Lenders, on the other hand, remained focused on the issue. “Banks, despite their Covid relationship, have always continued to work on Libor,” she says. “People haven’t diverted their attention from that.”
Although concrete examples of what works are rare, there are some cornerstones to hold on to.
So far, most prime borrowers who have tackled the problem have structured Libor-based loans which will convert to risk-free rates from 2022. British American Tobacco has done this with a double tranche equivalent to £6 billion, signed in March.
GlaxoSmithKline went further in September by modifying the equivalent of £3.8 billion in bilateral loans to immediately cancel risk-free rates.
And in October, Tesco, the British supermarket chain, signed a new three-year multi-currency loan equivalent to £2.5 billion, based on risk-free rates from the outset. “We just decided to go for it,” says Vowles. “We expected a few more [companies] have taken the plunge, but this year has been difficult for many people.
Tesco’s loan is still based on Libor, but uses an adjustment spread to achieve risk-free rates. “We know that our loan will not be the end point. [in setting the standard] because we kept the credit spread adjustment,” says Vowles. “Ours is a stepping stone – you can’t wait for market standards to land, someone has to do something.”
Crucially, the Tesco loan had a full syndicate of 15 banks, unlike Glaxo’s bilateral facilities, so it better replicates what a functioning syndicated loan market will look like once Libor is removed.
“Most, if not all, of the banks are almost ready,” says BNP Paribas’ Rabier, bookrunner on the Tesco deal. “A lot of banks have systems in place to manage the rate.”
Not everyone is so confident that banks are ready to go now, especially when it comes to the systems needed. “[Lenders are] you don’t want to process all installations from a spreadsheet; they will want their systems to administer everything,” says Dawson.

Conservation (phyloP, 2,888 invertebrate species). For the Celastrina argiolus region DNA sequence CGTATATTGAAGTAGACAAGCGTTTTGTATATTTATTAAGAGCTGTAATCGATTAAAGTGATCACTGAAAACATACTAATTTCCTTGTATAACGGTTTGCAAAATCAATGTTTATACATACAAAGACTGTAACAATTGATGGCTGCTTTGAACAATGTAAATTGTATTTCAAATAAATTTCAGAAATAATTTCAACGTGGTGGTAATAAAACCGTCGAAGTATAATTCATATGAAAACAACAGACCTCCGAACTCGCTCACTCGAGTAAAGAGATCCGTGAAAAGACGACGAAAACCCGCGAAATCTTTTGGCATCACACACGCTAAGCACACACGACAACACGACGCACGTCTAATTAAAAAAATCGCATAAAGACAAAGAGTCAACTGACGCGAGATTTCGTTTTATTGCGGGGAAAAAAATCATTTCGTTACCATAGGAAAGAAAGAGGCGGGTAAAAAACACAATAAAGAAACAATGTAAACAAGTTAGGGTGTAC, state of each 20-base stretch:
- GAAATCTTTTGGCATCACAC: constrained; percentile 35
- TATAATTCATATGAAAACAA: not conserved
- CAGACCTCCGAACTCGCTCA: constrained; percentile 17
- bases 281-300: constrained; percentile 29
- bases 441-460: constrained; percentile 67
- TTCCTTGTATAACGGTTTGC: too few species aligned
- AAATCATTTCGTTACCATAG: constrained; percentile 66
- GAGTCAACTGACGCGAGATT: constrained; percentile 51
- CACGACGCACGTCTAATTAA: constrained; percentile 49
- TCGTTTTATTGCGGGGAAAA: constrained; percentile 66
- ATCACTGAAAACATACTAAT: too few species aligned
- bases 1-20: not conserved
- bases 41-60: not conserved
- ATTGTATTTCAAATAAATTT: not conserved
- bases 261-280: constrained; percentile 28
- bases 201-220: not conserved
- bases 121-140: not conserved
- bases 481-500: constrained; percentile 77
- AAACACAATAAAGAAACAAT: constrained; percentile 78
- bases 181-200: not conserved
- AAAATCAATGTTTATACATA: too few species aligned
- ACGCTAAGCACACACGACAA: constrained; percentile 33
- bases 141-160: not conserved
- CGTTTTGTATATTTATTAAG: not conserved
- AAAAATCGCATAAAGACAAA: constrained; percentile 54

Regardless of insurance, it’s hard to know exactly how prepared someone is until companies start using the new facilities. This is when spread calculations will be tested and money movements will show if the banking systems are up to the task.
“The proof will come with the first drawings,” says Rabier. “It will be a transition until March or June of next year. We will see a stabilization of the mandates at that time and that will give a little more confidence. »
Some market segments may not be able to put their processes in place on time. Regulators have a plan for this – sort of.
The UK’s Financial Conduct Authority will be given new powers in the Financial Services Bill introduced in Parliament in October, to compel the ICE Benchmark administration, which administers Libor, to continue publishing it after 2021, under certain circumstances and under a new methodology – to help those struggling with old Libor-based contracts.
For banks, calculating loan interest rates could be difficult to achieve in time, particularly if the market does not settle on a unified approach to the tricky mathematical equations needed to compensate for the slight difference between Libor and risk-free rate.
Despite the best efforts of the loan market working groups, the way to proceed is not settled. “There is still work for people to do in terms of active transitioning before the end of 2021,” says Dawson. “In other words, what are they doing in terms of the credit adjustment spread between the Libor and the risk-free rates?”
The Federal Reserve has also “made noise about a safety net … allowing certain products referencing Libor to reach maturity,” Padhraic Garvey, head of research for the Americas at ING, said in a statement. research note.
Difficult legacy contracts also affect derivatives, especially when hedging a difficult legacy loan.
ISDA has a solution for this. Its protocol creates a fallback rate for Libor contracts by default when Libor is no longer: the risk-free rate, plus the five-year median difference between it and Libor.
Nevertheless, this remains a marginal concern, and like much of the transition from Libor to lending, mostly hypothetical so far.
However, the more deals signed using risk-free rates, the easier and quicker the transition will become, like a snowball accelerating as it descends.
“As more deals were made, as we released more documents, and as people studied them and used them in deals, we got a lot of feedback,” Dawson says.
The loan market, however, may see the snowball turn into an avalanche. gVS